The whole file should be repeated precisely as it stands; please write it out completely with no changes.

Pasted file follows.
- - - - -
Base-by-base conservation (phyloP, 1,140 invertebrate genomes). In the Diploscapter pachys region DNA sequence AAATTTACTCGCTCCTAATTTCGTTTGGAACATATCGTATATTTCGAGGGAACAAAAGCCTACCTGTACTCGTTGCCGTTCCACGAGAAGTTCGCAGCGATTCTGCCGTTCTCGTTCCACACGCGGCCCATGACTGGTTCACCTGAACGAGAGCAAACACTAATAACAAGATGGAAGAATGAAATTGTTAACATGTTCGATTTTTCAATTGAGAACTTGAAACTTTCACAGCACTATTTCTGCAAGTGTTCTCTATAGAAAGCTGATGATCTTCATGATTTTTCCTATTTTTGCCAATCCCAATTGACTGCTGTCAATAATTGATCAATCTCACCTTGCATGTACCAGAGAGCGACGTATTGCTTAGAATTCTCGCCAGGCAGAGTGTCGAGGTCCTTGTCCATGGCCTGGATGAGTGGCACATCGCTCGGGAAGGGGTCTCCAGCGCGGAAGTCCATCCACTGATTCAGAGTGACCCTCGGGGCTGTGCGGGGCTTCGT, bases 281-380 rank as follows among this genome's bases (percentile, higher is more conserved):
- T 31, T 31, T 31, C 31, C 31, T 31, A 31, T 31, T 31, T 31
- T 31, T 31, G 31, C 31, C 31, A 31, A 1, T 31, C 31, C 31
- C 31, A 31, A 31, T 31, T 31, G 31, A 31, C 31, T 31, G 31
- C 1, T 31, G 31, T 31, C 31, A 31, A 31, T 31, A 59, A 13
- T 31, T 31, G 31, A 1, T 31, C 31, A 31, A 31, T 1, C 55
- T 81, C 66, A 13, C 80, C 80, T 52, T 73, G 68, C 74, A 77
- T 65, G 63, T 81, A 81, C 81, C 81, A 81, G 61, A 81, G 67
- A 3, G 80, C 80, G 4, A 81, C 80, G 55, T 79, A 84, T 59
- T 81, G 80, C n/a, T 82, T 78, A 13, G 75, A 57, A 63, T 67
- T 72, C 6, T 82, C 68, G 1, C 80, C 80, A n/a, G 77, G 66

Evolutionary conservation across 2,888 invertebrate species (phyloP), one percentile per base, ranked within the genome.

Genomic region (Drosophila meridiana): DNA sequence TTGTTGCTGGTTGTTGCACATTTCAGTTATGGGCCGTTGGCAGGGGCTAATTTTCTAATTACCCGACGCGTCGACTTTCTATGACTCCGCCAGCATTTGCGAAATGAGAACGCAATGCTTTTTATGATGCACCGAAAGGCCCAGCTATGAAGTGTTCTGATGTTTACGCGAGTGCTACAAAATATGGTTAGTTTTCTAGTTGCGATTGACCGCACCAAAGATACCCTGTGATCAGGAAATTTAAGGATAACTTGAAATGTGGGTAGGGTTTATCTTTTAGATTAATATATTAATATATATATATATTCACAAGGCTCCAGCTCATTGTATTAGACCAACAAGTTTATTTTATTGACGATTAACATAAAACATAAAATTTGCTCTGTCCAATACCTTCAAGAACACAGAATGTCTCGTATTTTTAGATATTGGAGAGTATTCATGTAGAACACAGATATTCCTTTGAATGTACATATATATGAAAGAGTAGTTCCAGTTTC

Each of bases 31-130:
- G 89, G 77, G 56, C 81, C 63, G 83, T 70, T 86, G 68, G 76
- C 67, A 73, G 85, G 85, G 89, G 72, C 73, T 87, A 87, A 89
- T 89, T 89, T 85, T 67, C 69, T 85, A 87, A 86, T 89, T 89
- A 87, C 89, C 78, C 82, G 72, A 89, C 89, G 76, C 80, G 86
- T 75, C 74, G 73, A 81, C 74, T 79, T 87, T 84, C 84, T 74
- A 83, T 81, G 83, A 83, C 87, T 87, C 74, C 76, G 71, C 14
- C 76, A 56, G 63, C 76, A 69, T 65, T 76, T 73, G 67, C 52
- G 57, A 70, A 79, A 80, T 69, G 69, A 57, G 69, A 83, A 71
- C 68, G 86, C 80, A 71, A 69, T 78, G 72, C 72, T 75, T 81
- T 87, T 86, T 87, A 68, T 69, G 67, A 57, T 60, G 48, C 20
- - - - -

Base-by-base conservation (phyloP, 1,140 invertebrate genomes). In the Diploscapter pachys region DNA sequence AAATTTACTCGCTCCTAATTTCGTTTGGAACATATCGTATATTTCGAGGGAACAAAAGCCTACCTGTACTCGTTGCCGTTCCACGAGAAGTTCGCAGCGATTCTGCCGTTCTCGTTCCACACGCGGCCCATGACTGGTTCACCTGAACGAGAGCAAACACTAATAACAAGATGGAAGAATGAAATTGTTAACATGTTCGATTTTTCAATTGAGAACTTGAAACTTTCACAGCACTATTTCTGCAAGTGTTCTCTATAGAAAGCTGATGATCTTCATGATTTTTCCTATTTTTGCCAATCCCAATTGACTGCTGTCAATAATTGATCAATCTCACCTTGCATGTACCAGAGAGCGACGTATTGCTTAGAATTCTCGCCAGGCAGAGTGTCGAGGTCCTTGTCCATGGCCTGGATGAGTGGCACATCGCTCGGGAAGGGGTCTCCAGCGCGGAAGTCCATCCACTGATTCAGAGTGACCCTCGGGGCTGTGCGGGGCTTCGT, bases 281-380 rank as follows among this genome's bases (percentile, higher is more conserved):
- T 31, T 31, T 31, C 31, C 31, T 31, A 31, T 31, T 31, T 31
- T 31, T 31, G 31, C 31, C 31, A 31, A 1, T 31, C 31, C 31
- C 31, A 31, A 31, T 31, T 31, G 31, A 31, C 31, T 31, G 31
- C 1, T 31, G 31, T 31, C 31, A 31, A 31, T 31, A 59, A 13
- T 31, T 31, G 31, A 1, T 31, C 31, A 31, A 31, T 1, C 55
- T 81, C 66, A 13, C 80, C 80, T 52, T 73, G 68, C 74, A 77
- T 65, G 63, T 81, A 81, C 81, C 81, A 81, G 61, A 81, G 67
- A 3, G 80, C 80, G 4, A 81, C 80, G 55, T 79, A 84, T 59
- T 81, G 80, C n/a, T 82, T 78, A 13, G 75, A 57, A 63, T 67
- T 72, C 6, T 82, C 68, G 1, C 80, C 80, A n/a, G 77, G 66

Evolutionary conservation across 2,888 invertebrate species (phyloP), one percentile per base, ranked within the genome.

Genomic region (Drosophila meridiana): DNA sequence TTGTTGCTGGTTGTTGCACATTTCAGTTATGGGCCGTTGGCAGGGGCTAATTTTCTAATTACCCGACGCGTCGACTTTCTATGACTCCGCCAGCATTTGCGAAATGAGAACGCAATGCTTTTTATGATGCACCGAAAGGCCCAGCTATGAAGTGTTCTGATGTTTACGCGAGTGCTACAAAATATGGTTAGTTTTCTAGTTGCGATTGACCGCACCAAAGATACCCTGTGATCAGGAAATTTAAGGATAACTTGAAATGTGGGTAGGGTTTATCTTTTAGATTAATATATTAATATATATATATATTCACAAGGCTCCAGCTCATTGTATTAGACCAACAAGTTTATTTTATTGACGATTAACATAAAACATAAAATTTGCTCTGTCCAATACCTTCAAGAACACAGAATGTCTCGTATTTTTAGATATTGGAGAGTATTCATGTAGAACACAGATATTCCTTTGAATGTACATATATATGAAAGAGTAGTTCCAGTTTC

Each of bases 31-130:
- G 89, G 77, G 56, C 81, C 63, G 83, T 70, T 86, G 68, G 76
- C 67, A 73, G 85, G 85, G 89, G 72, C 73, T 87, A 87, A 89
- T 89, T 89, T 85, T 67, C 69, T 85, A 87, A 86, T 89, T 89
- A 87, C 89, C 78, C 82, G 72, A 89, C 89, G 76, C 80, G 86
- T 75, C 74, G 73, A 81, C 74, T 79, T 87, T 84, C 84, T 74
- A 83, T 81, G 83, A 83, C 87, T 87, C 74, C 76, G 71, C 14
- C 76, A 56, G 63, C 76, A 69, T 65, T 76, T 73, G 67, C 52
- G 57, A 70, A 79, A 80, T 69, G 69, A 57, G 69, A 83, A 71
- C 68, G 86, C 80, A 71, A 69, T 78, G 72, C 72, T 75, T 81
- T 87, T 86, T 87, A 68, T 69, G 67, A 57, T 60, G 48, C 20